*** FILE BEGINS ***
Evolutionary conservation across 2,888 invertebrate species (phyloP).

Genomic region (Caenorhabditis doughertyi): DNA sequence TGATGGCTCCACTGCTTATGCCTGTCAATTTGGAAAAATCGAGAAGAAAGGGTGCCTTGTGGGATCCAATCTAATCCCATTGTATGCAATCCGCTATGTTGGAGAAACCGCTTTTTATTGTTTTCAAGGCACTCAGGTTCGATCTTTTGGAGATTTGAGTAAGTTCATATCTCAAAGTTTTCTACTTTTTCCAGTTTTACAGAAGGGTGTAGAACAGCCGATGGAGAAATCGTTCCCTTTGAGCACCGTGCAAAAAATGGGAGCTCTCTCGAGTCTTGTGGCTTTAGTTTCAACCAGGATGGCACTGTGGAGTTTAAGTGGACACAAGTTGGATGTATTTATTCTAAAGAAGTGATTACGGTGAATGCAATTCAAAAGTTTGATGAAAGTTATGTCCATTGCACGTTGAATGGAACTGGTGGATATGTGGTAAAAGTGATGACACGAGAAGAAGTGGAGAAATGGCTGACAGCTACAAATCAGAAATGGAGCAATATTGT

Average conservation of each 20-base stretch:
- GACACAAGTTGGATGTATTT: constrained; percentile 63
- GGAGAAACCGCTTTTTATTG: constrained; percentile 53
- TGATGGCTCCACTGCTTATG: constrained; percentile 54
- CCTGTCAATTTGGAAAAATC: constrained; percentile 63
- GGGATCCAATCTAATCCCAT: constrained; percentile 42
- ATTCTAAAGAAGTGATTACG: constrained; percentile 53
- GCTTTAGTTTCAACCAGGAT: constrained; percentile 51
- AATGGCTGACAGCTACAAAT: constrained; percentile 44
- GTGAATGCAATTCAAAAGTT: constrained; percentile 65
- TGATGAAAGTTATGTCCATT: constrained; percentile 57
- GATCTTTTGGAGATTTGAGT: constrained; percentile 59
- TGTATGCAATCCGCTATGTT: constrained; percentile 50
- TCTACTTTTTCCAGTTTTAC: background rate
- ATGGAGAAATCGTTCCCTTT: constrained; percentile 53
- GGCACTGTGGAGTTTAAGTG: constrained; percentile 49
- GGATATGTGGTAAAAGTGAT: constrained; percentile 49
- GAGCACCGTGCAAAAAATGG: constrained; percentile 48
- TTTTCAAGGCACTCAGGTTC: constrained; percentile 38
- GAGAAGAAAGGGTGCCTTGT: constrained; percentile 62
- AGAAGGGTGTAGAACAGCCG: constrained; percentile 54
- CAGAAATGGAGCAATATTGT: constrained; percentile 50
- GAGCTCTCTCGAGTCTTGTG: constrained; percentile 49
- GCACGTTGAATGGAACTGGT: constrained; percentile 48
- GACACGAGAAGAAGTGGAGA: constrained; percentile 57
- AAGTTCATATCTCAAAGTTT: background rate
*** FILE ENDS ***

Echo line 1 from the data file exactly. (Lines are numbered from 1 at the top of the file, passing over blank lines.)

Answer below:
Evolutionary conservation across 2,888 invertebrate species (phyloP).